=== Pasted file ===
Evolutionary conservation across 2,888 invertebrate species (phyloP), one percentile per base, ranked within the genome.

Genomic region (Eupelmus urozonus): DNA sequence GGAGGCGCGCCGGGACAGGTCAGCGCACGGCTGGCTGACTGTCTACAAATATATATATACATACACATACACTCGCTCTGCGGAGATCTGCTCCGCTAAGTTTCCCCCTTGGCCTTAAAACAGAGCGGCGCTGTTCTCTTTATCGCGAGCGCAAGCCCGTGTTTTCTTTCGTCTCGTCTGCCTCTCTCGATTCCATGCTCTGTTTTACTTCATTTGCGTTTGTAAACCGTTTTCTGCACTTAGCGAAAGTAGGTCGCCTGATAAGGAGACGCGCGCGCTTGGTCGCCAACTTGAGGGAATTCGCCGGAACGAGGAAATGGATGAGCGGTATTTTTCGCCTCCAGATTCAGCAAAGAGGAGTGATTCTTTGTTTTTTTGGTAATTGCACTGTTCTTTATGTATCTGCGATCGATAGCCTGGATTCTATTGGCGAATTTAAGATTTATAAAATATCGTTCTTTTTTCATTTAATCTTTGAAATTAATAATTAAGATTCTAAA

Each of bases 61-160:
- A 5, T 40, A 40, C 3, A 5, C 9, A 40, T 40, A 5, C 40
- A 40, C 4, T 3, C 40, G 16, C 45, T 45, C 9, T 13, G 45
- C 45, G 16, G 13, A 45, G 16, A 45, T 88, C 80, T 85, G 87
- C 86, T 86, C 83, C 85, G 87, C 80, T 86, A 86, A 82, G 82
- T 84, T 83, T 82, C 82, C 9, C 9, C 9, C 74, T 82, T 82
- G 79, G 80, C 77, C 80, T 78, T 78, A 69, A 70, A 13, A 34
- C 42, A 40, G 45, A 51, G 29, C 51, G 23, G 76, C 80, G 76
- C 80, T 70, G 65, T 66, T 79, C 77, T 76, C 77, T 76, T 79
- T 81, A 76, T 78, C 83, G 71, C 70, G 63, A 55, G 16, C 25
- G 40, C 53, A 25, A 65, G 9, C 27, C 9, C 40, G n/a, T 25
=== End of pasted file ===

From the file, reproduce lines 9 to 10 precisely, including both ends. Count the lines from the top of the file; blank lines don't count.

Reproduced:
- G 79, G 80, C 77, C 80, T 78, T 78, A 69, A 70, A 13, A 34
- C 42, A 40, G 45, A 51, G 29, C 51, G 23, G 76, C 80, G 76